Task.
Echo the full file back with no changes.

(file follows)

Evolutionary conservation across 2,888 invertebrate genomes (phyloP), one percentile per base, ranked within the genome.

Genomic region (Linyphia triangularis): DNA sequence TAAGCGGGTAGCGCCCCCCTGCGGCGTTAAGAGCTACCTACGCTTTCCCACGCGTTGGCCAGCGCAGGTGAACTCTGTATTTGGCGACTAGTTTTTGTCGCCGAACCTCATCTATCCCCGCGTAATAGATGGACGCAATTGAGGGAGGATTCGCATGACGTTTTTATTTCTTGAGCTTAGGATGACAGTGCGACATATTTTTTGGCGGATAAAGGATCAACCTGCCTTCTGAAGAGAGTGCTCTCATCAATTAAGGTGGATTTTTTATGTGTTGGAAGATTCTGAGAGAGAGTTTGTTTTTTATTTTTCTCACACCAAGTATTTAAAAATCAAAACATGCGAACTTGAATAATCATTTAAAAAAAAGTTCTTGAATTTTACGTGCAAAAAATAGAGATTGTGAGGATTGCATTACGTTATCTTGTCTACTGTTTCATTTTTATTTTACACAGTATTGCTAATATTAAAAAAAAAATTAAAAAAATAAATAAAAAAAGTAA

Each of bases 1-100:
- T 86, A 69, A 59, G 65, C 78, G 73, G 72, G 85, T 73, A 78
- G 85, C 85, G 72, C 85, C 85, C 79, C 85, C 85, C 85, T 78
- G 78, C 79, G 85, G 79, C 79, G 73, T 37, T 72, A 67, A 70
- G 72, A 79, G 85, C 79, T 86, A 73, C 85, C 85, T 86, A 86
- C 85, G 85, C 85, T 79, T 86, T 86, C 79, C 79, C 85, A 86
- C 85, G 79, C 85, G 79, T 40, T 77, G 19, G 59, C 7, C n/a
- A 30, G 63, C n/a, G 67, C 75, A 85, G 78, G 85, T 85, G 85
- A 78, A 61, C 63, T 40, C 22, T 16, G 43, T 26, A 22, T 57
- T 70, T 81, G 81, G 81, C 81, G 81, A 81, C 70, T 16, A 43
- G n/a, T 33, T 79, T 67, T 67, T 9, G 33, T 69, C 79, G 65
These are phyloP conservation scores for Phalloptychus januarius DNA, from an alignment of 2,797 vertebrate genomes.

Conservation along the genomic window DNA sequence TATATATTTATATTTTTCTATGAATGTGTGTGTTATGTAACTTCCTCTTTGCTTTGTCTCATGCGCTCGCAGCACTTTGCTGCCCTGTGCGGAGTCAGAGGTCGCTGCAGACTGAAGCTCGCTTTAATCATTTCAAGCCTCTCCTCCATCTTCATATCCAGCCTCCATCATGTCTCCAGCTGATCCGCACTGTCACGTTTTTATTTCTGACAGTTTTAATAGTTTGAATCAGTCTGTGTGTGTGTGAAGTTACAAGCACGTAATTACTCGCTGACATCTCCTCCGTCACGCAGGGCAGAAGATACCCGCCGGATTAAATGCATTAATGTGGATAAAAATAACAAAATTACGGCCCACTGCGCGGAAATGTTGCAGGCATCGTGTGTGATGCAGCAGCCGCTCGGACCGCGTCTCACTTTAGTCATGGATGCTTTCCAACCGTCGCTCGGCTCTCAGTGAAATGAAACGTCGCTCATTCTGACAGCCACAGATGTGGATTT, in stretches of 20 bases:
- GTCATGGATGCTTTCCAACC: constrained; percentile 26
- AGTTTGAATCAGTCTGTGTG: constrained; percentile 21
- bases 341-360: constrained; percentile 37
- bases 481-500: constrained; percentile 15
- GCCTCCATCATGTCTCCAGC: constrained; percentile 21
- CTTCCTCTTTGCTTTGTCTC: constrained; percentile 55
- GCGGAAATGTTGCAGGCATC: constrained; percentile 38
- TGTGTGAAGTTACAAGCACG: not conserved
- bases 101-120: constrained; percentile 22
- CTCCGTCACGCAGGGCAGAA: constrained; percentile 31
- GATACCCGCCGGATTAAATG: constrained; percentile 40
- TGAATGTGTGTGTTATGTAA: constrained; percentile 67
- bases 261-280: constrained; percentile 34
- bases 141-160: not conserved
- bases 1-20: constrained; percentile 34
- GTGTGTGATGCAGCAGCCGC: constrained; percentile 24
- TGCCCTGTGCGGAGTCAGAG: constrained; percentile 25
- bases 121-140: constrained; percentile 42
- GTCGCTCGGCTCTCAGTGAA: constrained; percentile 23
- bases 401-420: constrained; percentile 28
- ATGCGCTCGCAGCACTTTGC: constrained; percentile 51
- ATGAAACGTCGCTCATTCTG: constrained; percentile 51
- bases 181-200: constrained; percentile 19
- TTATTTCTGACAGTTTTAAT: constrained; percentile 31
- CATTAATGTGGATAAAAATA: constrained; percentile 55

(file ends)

Evolutionary conservation across 2,888 invertebrate genomes (phyloP), one percentile per base, ranked within the genome.

Genomic region (Linyphia triangularis): DNA sequence TAAGCGGGTAGCGCCCCCCTGCGGCGTTAAGAGCTACCTACGCTTTCCCACGCGTTGGCCAGCGCAGGTGAACTCTGTATTTGGCGACTAGTTTTTGTCGCCGAACCTCATCTATCCCCGCGTAATAGATGGACGCAATTGAGGGAGGATTCGCATGACGTTTTTATTTCTTGAGCTTAGGATGACAGTGCGACATATTTTTTGGCGGATAAAGGATCAACCTGCCTTCTGAAGAGAGTGCTCTCATCAATTAAGGTGGATTTTTTATGTGTTGGAAGATTCTGAGAGAGAGTTTGTTTTTTATTTTTCTCACACCAAGTATTTAAAAATCAAAACATGCGAACTTGAATAATCATTTAAAAAAAAGTTCTTGAATTTTACGTGCAAAAAATAGAGATTGTGAGGATTGCATTACGTTATCTTGTCTACTGTTTCATTTTTATTTTACACAGTATTGCTAATATTAAAAAAAAAATTAAAAAAATAAATAAAAAAAGTAA

Each of bases 1-100:
- T 86, A 69, A 59, G 65, C 78, G 73, G 72, G 85, T 73, A 78
- G 85, C 85, G 72, C 85, C 85, C 79, C 85, C 85, C 85, T 78
- G 78, C 79, G 85, G 79, C 79, G 73, T 37, T 72, A 67, A 70
- G 72, A 79, G 85, C 79, T 86, A 73, C 85, C 85, T 86, A 86
- C 85, G 85, C 85, T 79, T 86, T 86, C 79, C 79, C 85, A 86
- C 85, G 79, C 85, G 79, T 40, T 77, G 19, G 59, C 7, C n/a
- A 30, G 63, C n/a, G 67, C 75, A 85, G 78, G 85, T 85, G 85
- A 78, A 61, C 63, T 40, C 22, T 16, G 43, T 26, A 22, T 57
- T 70, T 81, G 81, G 81, C 81, G 81, A 81, C 70, T 16, A 43
- G n/a, T 33, T 79, T 67, T 67, T 9, G 33, T 69, C 79, G 65
These are phyloP conservation scores for Phalloptychus januarius DNA, from an alignment of 2,797 vertebrate genomes.

Conservation along the genomic window DNA sequence TATATATTTATATTTTTCTATGAATGTGTGTGTTATGTAACTTCCTCTTTGCTTTGTCTCATGCGCTCGCAGCACTTTGCTGCCCTGTGCGGAGTCAGAGGTCGCTGCAGACTGAAGCTCGCTTTAATCATTTCAAGCCTCTCCTCCATCTTCATATCCAGCCTCCATCATGTCTCCAGCTGATCCGCACTGTCACGTTTTTATTTCTGACAGTTTTAATAGTTTGAATCAGTCTGTGTGTGTGTGAAGTTACAAGCACGTAATTACTCGCTGACATCTCCTCCGTCACGCAGGGCAGAAGATACCCGCCGGATTAAATGCATTAATGTGGATAAAAATAACAAAATTACGGCCCACTGCGCGGAAATGTTGCAGGCATCGTGTGTGATGCAGCAGCCGCTCGGACCGCGTCTCACTTTAGTCATGGATGCTTTCCAACCGTCGCTCGGCTCTCAGTGAAATGAAACGTCGCTCATTCTGACAGCCACAGATGTGGATTT, in stretches of 20 bases:
- GTCATGGATGCTTTCCAACC: constrained; percentile 26
- AGTTTGAATCAGTCTGTGTG: constrained; percentile 21
- bases 341-360: constrained; percentile 37
- bases 481-500: constrained; percentile 15
- GCCTCCATCATGTCTCCAGC: constrained; percentile 21
- CTTCCTCTTTGCTTTGTCTC: constrained; percentile 55
- GCGGAAATGTTGCAGGCATC: constrained; percentile 38
- TGTGTGAAGTTACAAGCACG: not conserved
- bases 101-120: constrained; percentile 22
- CTCCGTCACGCAGGGCAGAA: constrained; percentile 31
- GATACCCGCCGGATTAAATG: constrained; percentile 40
- TGAATGTGTGTGTTATGTAA: constrained; percentile 67
- bases 261-280: constrained; percentile 34
- bases 141-160: not conserved
- bases 1-20: constrained; percentile 34
- GTGTGTGATGCAGCAGCCGC: constrained; percentile 24
- TGCCCTGTGCGGAGTCAGAG: constrained; percentile 25
- bases 121-140: constrained; percentile 42
- GTCGCTCGGCTCTCAGTGAA: constrained; percentile 23
- bases 401-420: constrained; percentile 28
- ATGCGCTCGCAGCACTTTGC: constrained; percentile 51
- ATGAAACGTCGCTCATTCTG: constrained; percentile 51
- bases 181-200: constrained; percentile 19
- TTATTTCTGACAGTTTTAAT: constrained; percentile 31
- CATTAATGTGGATAAAAATA: constrained; percentile 55